Credit: Phil Skinner

The Stone Mountain Tennis Center was built to host the tennis events for the 1996 Summer Olympic Games. The stadium, which sat 12,000 fans during the Games, was surrounded by 15 outer courts. After the Olympics, the stadium was reconfigured to 7,200 seats and continued to host tennis events. Over time, it fell into disuse and was demolished in 2017. The land has been cleared. (Phil Skinner, Tyler Estep / AJC)
Caption
The Stone Mountain Tennis Center was built to host the tennis events for the 1996 Summer Olympic Games. The stadium, which sat 12,000 fans during the Games, was surrounded by 15 outer courts. After the Olympics, the stadium was reconfigured to 7,200 seats and continued to host tennis events. Over time, it fell into disuse and was demolished in 2017. The land has been cleared. (Phil Skinner, Tyler Estep / AJC)

Credit: Phil Skinner

Credit: Phil Skinner

Atlanta Beach: Constructed for beach volleyball, the Jonesboro facility has struggled to find its financial footing. A water park at the site closed in 2018 for renovations. Local officials are planning to add amenities such as a lazy river, board walk and food truck area.

Alonzo Herndon Stadium: Morris Brown University’s old stadium was overhauled into a 15,000-seat venue to host field hockey. For a time the college used the stadium for football games, but money woes led Morris Brown to sell off the stadium to pay debts after filing for bankruptcy. The stadium is now covered in graffiti and weeds.

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Caption
Alonzo Herndon Stadium was originally built on the Morris Brown College campus in 1948 and got a major overhaul to become a 15,011-seat field hockey venue for the 1996 Summer Olympic Games. After the Olympics, the stadium hosted the Georgia Mustangs softball and Atlanta Beat soccer teams. Today, the closed stadium is a graffiti-covered ruin. (John Bazemore / AP; Curtis Compton / AJC)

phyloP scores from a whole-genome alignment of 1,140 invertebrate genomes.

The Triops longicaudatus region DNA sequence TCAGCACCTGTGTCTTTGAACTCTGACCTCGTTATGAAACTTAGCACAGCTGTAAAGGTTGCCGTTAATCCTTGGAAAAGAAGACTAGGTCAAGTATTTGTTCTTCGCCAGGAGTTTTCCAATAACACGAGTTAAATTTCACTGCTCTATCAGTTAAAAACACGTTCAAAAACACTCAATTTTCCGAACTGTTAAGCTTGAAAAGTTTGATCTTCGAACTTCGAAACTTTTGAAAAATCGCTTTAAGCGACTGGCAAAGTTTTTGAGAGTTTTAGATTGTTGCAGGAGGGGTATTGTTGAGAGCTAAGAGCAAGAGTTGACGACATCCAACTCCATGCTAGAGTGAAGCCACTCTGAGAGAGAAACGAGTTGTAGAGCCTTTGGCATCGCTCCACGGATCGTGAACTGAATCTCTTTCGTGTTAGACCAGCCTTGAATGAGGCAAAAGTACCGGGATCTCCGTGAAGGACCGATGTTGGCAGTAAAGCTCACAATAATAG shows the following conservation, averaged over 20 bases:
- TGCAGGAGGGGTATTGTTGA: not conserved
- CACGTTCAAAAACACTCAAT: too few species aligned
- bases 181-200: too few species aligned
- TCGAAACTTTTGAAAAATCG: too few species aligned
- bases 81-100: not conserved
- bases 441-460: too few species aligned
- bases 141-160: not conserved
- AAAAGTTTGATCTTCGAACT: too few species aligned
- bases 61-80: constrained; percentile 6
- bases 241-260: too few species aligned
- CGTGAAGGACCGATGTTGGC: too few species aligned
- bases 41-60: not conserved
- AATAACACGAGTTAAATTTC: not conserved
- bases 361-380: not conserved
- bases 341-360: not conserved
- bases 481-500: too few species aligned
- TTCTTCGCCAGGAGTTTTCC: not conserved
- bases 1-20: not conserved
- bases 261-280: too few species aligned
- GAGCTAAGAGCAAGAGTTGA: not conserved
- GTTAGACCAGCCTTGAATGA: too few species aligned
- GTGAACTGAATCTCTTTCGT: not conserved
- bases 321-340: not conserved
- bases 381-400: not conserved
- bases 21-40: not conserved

Credit: John Bazemore

Alonzo Herndon Stadium was originally built on the Morris Brown College campus in 1948 and got a major overhaul to become a 15,011-seat field hockey venue for the 1996 Summer Olympic Games. After the Olympics, the stadium hosted the Georgia Mustangs softball and Atlanta Beat soccer teams. Today, the closed stadium is a graffiti-covered ruin. (John Bazemore / AP; Curtis Compton / AJC)
Caption
Alonzo Herndon Stadium was originally built on the Morris Brown College campus in 1948 and got a major overhaul to become a 15,011-seat field hockey venue for the 1996 Summer Olympic Games. After the Olympics, the stadium hosted the Georgia Mustangs softball and Atlanta Beat soccer teams. Today, the closed stadium is a graffiti-covered ruin. (John Bazemore / AP; Curtis Compton / AJC)

Credit: John Bazemore

Credit: John Bazemore

Demolished

Atlanta-Fulton County Stadium, home of baseball events, and the Omni Coliseum, which hosted indoor volleyball matches, were both built prior to the Games and demolished in 1997. The Georgia Dome, which staged basketball, handball and gymnastics, was in use until demolished in 2017. A temporary velodrome was built at Stone Mountain during the Olympics to host track cycling, but it was sent to Quebec afterwards.

Caption
Framed between the transplanted Olympic Caldron, right, and the Brave's new home, Turner Field, the remains of Atlanta Fulton County Stadium lies in a heap of rubble after the implosion. Demolition crews imploded it down with a series of 1,200 successive detonations. (AJC Staff Photo/Kevin Keister)

Credit: KEVIN KEISTER

Framed between the transplanted Olympic Caldron, right, and the Brave's new home, Turner Field, the remains of Atlanta Fulton County Stadium lies in a heap of rubble after the implosion. Demolition crews imploded it down with a series of 1,200 successive detonations. (AJC Staff Photo/Kevin Keister)
Caption
Framed between the transplanted Olympic Caldron, right, and the Brave's new home, Turner Field, the remains of Atlanta Fulton County Stadium lies in a heap of rubble after the implosion. Demolition crews imploded it down with a series of 1,200 successive detonations. (AJC Staff Photo/Kevin Keister)

Credit: KEVIN KEISTER

Credit: KEVIN KEISTER